The Swarts bought the lot and contracted Cooper Home and Stable, a local builder, to build them a barn and attached apartment, all designed around the stately oak that they admired. It happened very quickly. By last October, their new place was ready for them. They sold their house in Oregon (the sale happened the day before they left), packed their two horses, two dogs and four cats into their horse trailer with living quarters, and made the trek across the country. Today, they are settled in Three Runs with their menagerie. Caroline has a Friesian horse named Zanzibar and is dressage enthusiast. Paul has a South American warmblood, Eros, and is looking forward to competing in eventing.

Paul and Caroline make up a growing demographic of international horse people who now call Aiken home. The international flavor they bring to the area is intensified by the fact that they are professionals in the tourism industry, operating their own company, Natural Migrations, form their new home base.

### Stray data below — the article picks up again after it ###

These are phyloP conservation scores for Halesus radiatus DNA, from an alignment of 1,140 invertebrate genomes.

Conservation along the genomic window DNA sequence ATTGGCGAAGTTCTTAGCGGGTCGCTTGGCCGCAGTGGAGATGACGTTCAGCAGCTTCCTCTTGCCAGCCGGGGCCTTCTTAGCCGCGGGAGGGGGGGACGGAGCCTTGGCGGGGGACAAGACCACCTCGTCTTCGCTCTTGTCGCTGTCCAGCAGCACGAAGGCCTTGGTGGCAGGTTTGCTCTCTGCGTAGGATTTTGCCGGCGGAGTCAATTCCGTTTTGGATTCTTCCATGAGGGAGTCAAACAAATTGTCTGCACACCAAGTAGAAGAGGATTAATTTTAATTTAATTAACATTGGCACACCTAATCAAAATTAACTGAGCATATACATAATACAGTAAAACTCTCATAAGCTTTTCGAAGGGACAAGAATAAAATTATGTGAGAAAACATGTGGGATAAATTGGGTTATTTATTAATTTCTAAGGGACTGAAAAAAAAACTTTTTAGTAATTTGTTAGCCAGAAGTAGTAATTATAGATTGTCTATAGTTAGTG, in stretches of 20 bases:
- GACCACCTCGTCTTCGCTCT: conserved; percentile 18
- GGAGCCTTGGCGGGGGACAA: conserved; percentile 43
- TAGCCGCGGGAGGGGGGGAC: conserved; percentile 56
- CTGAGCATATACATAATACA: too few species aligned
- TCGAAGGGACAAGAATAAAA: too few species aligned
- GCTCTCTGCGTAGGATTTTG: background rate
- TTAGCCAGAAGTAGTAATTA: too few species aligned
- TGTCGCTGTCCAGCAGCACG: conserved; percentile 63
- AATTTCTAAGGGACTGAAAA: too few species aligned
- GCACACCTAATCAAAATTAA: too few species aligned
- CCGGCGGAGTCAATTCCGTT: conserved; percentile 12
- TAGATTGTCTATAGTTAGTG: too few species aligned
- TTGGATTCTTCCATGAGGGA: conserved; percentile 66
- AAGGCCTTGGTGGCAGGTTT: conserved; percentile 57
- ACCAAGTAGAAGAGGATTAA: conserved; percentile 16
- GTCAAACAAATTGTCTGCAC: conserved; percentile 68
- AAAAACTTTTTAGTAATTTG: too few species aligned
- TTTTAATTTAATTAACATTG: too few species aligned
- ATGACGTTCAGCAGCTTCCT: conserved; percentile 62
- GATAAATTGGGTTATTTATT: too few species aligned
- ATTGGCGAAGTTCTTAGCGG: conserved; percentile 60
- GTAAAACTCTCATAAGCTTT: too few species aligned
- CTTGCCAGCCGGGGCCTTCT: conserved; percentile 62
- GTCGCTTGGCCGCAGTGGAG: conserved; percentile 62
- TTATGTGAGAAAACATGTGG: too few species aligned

Natural Migrations specializes in photographic and horse safaris to southern eastern Africa. Paul is a former professional wildlife guide, while Caroline worked in lodges in the African tour industry. They came to the United States about 15 years ago when Paul was hired by a Houston-based tour company to do marketing and sales. Then, eight years ago, they decided to strike out on their own and formed their own company. The Swarts work closely with tour operators in Africa, notably with Wilderness Safaris, one of the foremost ecotourism companies on the continent. It is important to them that their company support conservation, wildlife and the African people, all while affording travelers an experience of a lifetime.